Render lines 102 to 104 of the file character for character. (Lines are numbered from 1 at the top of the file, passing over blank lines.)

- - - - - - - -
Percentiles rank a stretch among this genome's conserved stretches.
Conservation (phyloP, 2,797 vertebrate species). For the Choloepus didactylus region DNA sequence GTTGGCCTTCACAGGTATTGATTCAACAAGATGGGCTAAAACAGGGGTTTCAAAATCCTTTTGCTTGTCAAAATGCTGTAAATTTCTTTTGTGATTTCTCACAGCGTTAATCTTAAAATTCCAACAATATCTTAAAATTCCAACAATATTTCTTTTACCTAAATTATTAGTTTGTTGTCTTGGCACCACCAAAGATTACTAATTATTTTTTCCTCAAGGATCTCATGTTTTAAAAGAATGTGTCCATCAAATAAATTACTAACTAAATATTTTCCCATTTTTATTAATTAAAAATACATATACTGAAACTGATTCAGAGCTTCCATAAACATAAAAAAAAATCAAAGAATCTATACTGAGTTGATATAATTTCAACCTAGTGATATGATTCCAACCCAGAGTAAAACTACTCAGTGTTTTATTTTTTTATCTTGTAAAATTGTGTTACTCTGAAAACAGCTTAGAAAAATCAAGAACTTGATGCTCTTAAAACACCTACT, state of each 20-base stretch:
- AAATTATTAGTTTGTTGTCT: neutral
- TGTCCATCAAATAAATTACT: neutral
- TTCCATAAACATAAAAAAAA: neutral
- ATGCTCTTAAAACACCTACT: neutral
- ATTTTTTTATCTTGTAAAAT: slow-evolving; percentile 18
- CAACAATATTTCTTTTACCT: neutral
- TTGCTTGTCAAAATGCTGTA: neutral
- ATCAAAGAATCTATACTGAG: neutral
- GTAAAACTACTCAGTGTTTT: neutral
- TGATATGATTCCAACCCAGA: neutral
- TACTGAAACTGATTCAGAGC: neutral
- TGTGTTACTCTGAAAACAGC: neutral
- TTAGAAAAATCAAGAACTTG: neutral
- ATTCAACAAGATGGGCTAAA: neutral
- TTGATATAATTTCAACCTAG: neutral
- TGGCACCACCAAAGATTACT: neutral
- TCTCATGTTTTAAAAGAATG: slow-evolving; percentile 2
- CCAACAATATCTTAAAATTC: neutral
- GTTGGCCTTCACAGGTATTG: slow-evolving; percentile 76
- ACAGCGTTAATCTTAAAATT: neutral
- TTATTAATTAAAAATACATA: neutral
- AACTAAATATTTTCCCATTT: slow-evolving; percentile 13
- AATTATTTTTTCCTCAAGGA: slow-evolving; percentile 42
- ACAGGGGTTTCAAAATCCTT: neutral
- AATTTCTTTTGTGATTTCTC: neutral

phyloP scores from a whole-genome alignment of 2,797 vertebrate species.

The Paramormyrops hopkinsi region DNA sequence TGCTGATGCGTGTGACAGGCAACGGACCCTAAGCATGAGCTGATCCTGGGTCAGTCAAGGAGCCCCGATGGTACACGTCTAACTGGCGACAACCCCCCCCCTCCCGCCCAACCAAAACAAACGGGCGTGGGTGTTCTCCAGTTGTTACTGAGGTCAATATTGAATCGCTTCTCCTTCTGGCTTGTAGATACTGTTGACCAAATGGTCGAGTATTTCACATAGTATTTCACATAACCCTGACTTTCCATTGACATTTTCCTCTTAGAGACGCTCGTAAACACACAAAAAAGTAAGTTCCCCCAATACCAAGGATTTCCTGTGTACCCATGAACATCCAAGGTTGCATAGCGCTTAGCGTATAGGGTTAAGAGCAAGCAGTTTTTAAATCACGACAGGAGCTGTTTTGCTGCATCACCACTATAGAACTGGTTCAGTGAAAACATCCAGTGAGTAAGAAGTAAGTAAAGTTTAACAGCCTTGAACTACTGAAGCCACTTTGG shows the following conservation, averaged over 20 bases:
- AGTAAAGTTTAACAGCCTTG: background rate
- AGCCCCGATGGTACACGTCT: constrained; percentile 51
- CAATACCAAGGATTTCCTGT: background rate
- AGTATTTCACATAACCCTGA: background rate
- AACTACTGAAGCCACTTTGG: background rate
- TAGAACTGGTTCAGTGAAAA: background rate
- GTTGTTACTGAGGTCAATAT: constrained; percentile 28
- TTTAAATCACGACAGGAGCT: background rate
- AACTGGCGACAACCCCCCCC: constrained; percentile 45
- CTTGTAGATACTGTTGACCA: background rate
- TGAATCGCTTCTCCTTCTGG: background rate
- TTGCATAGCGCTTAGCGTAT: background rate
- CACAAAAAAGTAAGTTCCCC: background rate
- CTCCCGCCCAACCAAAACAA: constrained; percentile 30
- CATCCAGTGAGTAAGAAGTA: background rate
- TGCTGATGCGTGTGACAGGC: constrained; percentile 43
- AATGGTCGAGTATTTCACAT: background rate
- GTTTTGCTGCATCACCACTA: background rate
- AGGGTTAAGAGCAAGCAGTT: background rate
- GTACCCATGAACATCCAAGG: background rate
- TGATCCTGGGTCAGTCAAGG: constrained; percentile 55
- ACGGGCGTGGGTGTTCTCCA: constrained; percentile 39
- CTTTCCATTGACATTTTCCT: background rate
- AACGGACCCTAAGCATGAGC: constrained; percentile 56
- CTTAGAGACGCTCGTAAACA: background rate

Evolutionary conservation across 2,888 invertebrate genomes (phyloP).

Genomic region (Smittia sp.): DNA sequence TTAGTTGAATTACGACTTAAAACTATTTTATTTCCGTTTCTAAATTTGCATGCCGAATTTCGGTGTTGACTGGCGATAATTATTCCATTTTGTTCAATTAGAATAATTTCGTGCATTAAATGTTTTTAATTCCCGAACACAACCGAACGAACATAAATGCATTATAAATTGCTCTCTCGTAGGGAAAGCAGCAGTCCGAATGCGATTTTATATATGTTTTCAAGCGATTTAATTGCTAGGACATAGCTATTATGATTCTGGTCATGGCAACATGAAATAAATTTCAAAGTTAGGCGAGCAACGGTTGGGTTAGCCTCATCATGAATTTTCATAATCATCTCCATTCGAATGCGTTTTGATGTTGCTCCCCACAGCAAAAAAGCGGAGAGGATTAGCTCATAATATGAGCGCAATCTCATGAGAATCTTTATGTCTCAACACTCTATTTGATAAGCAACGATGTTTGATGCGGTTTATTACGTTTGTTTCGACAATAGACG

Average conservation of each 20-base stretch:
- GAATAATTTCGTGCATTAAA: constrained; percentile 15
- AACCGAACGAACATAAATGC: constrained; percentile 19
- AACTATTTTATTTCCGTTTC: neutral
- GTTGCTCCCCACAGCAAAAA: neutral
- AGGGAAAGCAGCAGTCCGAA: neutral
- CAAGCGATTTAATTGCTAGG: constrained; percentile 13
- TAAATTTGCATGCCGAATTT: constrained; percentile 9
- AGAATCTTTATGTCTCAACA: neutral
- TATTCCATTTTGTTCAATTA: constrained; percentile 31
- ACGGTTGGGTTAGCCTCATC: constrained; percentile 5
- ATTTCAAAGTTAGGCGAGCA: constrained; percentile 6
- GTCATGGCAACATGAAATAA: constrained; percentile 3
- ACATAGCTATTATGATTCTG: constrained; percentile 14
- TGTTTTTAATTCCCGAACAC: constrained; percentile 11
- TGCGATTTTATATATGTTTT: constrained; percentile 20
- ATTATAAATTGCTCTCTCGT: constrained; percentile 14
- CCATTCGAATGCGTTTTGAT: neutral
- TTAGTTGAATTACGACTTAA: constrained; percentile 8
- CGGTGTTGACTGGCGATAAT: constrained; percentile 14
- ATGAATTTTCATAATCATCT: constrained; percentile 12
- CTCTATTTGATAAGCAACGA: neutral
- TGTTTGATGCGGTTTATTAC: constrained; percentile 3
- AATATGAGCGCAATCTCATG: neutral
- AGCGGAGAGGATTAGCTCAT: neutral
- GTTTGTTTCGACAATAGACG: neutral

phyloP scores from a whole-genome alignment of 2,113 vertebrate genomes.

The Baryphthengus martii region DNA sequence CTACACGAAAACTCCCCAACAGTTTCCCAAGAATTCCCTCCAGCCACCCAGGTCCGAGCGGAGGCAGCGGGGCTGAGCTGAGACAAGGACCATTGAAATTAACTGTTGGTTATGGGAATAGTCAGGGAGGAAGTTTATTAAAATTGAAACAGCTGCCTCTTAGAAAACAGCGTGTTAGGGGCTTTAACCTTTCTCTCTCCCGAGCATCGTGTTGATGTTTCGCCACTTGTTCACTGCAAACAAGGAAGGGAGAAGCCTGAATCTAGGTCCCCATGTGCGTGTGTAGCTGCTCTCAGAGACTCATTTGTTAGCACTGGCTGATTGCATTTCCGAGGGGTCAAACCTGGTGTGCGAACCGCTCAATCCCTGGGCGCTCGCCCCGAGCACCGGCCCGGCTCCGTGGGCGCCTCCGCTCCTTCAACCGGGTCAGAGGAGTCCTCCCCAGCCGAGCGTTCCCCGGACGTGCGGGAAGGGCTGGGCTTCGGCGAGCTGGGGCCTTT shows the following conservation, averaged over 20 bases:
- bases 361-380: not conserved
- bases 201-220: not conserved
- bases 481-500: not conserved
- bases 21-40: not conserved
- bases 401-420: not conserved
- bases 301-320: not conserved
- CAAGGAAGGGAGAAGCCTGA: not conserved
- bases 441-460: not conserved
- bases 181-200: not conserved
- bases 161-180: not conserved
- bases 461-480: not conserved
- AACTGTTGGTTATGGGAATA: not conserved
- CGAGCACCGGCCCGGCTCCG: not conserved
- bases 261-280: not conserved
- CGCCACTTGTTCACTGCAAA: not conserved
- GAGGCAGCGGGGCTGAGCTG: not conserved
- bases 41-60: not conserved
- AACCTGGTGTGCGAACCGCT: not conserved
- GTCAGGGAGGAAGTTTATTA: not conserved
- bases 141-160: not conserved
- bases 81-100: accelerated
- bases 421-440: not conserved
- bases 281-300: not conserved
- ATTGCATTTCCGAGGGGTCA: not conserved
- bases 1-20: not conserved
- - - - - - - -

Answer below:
- AACCTGGTGTGCGAACCGCT: not conserved
- GTCAGGGAGGAAGTTTATTA: not conserved
- bases 141-160: not conserved